UIC, the International Railway Union, expands from ‘environmentally responsible’ to ‘sustainable’, from trains and stations to supply chains
The sustainability leaders in the railway industry gathered in Vienna last week at the 13th UIC (International Union of Railways) Sustainability Conference to present the latest developments in sustainability and exchange ideas. In addition to participating in the panel on Sustainable Procurement on day two, I was able to catch a few other sessions which set the context for how UIC and their railway business members are engaging in sustainability, and the clear opportunity for this industry to expand efforts to collaborate on sustainable procurement.
With the theme of the conference being “Efficient Power Toward Sustainability” there remains a heavy focus on environmental impact, as well as safety. A rich range of topics on innovations for using sustainable energy and improving impacts such as a wind-powered rail line, a virtual-reality style Mobile App for helping conductors modify driving behavior to save up to 20% in fuel, to use of biodiesel in locomotives.
The session on “GRI G4 Reporting: challenges for rail sector” provoked some contrasting opinions on the mode in which “extra-financial sustainability reporting” is really implemented within an organization. On one hand, a
practitioner from a national railway explained how they have embraced the GRI framework and translated the sustainability criteria and KPIs into Euros, so everything is evaluated on the same ‘currency’. Achieving this allows them to use this “full criteria” framework as a guide for how they approach new projects and grow their business. Next, a sustainable investment advisor stated he was duly impressed with this feat, and flatly rejected the idea that CEOs across other industries would ever use a GRI-like framework as a ‘dashboard for steering their business.’ He praised the railway industry as an ‘ideal fit’ for long-term sustainable investors (who have few options to create positive returns in these days of negative interest rates). He was baffled why more rail companies have not sought investment on the global institutional market using their sustainability credentials, as they could save significantly on interest rates.
EcoVadis joined the panel on day two “Sustainable procurement in the rail sector: taking larger strides and
leapfrogging along the sustainability path”, moderated by Sanjay Kumar, DFCCIL, Government of India Ministry of Railway.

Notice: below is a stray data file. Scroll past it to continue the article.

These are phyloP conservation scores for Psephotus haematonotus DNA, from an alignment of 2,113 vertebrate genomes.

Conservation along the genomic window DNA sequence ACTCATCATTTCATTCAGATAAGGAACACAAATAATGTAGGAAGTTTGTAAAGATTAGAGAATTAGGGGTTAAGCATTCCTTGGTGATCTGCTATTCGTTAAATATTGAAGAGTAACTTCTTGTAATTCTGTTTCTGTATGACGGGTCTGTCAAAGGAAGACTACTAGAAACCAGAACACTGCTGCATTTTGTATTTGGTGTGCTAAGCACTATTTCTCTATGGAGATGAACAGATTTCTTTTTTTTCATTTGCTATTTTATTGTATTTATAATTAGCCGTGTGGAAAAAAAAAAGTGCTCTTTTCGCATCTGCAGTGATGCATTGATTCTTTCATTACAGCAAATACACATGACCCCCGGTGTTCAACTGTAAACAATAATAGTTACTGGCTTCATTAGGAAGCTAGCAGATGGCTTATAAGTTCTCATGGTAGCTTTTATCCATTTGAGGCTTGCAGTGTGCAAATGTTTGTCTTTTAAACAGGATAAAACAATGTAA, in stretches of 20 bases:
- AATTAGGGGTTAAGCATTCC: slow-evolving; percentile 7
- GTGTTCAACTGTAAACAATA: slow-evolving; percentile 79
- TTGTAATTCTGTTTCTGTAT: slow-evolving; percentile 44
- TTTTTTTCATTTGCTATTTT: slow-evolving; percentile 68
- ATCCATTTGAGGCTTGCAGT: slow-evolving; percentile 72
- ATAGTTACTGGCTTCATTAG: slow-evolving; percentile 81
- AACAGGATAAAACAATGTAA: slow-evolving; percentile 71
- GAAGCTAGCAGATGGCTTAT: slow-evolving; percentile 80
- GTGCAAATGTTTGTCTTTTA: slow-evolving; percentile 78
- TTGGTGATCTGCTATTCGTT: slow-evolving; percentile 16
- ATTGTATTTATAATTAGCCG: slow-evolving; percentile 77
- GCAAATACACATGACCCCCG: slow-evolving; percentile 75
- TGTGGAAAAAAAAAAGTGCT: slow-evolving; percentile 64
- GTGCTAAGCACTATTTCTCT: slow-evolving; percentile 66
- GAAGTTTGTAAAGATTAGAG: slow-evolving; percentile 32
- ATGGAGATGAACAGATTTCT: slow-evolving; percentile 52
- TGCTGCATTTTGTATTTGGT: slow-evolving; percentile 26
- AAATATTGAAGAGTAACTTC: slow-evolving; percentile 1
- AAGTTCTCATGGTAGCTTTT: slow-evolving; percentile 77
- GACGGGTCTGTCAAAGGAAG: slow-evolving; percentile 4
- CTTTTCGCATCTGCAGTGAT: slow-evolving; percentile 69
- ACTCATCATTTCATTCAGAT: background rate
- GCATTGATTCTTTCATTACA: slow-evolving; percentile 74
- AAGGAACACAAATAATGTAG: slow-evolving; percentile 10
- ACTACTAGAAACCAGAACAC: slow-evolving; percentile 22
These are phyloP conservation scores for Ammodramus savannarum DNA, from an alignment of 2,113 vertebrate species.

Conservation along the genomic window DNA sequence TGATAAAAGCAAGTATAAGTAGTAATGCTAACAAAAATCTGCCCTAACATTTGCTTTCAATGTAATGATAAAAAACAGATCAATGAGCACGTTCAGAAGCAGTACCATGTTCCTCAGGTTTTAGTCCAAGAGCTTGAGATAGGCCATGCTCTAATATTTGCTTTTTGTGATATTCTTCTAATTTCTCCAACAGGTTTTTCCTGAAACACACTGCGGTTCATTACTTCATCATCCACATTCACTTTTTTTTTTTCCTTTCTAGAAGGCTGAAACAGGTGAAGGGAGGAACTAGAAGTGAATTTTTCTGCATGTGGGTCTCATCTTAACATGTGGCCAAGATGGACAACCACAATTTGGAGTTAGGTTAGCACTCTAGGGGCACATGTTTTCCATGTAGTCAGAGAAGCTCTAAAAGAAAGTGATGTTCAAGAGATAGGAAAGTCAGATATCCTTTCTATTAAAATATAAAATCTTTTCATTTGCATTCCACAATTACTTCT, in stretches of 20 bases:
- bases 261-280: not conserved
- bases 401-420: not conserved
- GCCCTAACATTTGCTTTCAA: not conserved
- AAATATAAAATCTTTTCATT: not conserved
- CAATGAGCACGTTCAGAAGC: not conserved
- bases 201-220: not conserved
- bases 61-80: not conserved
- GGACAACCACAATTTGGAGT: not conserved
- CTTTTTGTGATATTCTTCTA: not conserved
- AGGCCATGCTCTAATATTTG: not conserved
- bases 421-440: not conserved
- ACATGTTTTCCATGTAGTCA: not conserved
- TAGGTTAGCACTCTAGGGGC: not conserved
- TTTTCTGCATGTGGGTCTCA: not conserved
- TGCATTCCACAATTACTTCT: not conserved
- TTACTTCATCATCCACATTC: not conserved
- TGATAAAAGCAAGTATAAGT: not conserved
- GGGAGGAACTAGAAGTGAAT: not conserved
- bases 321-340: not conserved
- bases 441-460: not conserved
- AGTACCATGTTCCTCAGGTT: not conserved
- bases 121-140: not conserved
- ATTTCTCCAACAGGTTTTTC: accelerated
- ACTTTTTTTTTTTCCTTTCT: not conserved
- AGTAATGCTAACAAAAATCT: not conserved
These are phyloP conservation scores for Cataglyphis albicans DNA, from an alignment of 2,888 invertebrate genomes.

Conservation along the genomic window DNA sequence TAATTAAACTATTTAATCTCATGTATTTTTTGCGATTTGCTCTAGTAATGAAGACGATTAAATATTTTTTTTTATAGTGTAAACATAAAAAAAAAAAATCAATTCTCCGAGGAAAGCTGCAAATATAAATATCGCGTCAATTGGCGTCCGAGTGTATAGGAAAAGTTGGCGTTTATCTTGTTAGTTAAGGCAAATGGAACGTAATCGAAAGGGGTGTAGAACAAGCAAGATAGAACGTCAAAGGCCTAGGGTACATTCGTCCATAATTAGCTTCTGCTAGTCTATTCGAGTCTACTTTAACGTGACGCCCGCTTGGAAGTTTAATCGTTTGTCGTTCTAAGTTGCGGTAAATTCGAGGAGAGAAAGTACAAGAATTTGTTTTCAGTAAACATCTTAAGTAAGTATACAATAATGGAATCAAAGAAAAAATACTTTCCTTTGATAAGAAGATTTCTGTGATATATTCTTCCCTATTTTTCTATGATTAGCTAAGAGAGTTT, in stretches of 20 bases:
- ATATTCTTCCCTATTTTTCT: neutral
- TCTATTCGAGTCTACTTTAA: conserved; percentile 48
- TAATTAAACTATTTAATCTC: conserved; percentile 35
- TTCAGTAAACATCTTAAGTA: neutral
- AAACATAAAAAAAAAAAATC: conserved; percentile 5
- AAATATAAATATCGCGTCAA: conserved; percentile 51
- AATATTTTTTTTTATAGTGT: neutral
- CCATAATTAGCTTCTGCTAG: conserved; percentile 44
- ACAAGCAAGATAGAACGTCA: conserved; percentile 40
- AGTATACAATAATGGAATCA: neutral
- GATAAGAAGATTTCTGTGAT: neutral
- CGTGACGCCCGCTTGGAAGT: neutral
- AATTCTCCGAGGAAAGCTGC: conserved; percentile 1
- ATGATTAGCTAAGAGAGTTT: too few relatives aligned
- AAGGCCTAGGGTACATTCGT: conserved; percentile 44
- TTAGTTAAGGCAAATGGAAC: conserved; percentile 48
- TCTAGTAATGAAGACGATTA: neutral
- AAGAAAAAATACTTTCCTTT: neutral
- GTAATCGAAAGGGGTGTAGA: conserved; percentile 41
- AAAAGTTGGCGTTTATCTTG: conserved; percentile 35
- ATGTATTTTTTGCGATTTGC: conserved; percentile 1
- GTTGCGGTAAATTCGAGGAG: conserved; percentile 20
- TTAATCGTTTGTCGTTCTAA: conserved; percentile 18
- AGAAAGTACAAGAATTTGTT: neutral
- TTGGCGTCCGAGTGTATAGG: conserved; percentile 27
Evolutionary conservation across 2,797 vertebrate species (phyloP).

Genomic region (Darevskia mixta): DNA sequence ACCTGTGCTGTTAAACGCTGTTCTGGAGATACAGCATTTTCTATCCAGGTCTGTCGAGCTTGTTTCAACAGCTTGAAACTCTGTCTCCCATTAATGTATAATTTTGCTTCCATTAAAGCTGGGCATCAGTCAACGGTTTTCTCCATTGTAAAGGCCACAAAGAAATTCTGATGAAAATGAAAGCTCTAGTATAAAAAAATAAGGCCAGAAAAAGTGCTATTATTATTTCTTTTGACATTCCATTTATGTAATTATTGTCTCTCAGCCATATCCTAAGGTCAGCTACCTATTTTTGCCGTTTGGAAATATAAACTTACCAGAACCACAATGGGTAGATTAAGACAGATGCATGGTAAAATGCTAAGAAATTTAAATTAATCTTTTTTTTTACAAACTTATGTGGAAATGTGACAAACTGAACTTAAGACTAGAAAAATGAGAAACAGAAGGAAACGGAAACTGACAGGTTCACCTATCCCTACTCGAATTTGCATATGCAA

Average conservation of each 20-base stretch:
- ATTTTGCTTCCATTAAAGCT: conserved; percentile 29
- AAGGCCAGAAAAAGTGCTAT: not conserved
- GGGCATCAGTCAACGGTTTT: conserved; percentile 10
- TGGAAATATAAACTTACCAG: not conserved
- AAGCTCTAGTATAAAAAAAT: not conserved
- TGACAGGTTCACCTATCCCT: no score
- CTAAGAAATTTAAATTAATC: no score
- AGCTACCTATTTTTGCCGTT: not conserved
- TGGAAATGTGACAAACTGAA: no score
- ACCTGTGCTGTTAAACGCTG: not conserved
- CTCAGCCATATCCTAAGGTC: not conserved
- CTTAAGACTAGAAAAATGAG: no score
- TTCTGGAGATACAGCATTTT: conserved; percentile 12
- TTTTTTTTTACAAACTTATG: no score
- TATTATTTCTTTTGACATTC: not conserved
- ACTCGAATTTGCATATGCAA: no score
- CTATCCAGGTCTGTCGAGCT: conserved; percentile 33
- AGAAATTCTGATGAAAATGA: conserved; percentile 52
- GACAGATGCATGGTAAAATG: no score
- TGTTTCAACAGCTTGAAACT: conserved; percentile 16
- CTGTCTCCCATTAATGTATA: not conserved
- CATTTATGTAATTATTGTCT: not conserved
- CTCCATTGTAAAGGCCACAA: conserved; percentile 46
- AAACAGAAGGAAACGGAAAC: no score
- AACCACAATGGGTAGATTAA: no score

Here’s a brief summary of some of the takeaways:
- Dr Cheul Lee, Korea Rail Research Institute (KRRI)/UIC talked in detail about his research on lifecycle
analysis of various railway elements including rolling stock, track, and station construction. Use of lifecycle perspectives and in particular life cycle costing in procurement decisions can have significant impact on sustainability outcomes and should be encouraged, and the elements have emerged upon which common methodologies can be developed.
- Amandine Noureldin of Alstom presented the strong progress of Railsponsible, the collaborative initiative rail sector which is working to improve sustainability outcomes of rail industry supply chains (including both operators and manufacturers). Solidly established with six founders, and having added a seventh member recently, Railsponsible is showing successful results in monitoring supplier sustainability using the Ecovadis platform. They are looking forward to working with the UIC to grow this initiative.
- Dr. Farid Yaker, Programme Officer, Sustainable Public Procurement (SPP), UNEP, brought an update on UNEP’s 10 year Framework of Programs (10YFP) aimed at accelerating the shift to sustainable procurement at world level through the establishment of a global collaborative platform. The strengthening of links to private sector initiatives such as Railsponsible and their participation in a global UN endorsed framework such as the 10YFP on SPP will accelerate both efforts.
- Legal framework that controls public procurement currently make it complicated for public entities to make use of common rating standards of suppliers. But public entities must adapt so they can make use of these evaluation standards for suppliers, who may well be supplying private and public sector clients, and goods and services that ultimately serve the same populace.
- Also speaking were James Cadman of Action Sustainability in the UK, and Ferdinand Zinsmeister, Procurement, ÖBB-Infrastruktur AG
On a high note, at the gala dinner, our friend Sanjay Kumar of the Indian Railway won the “Social Impact” award for his “project Saksham” which provided extensive job training and placement to people displaced by railway development. That was a positive note on which to conclude!
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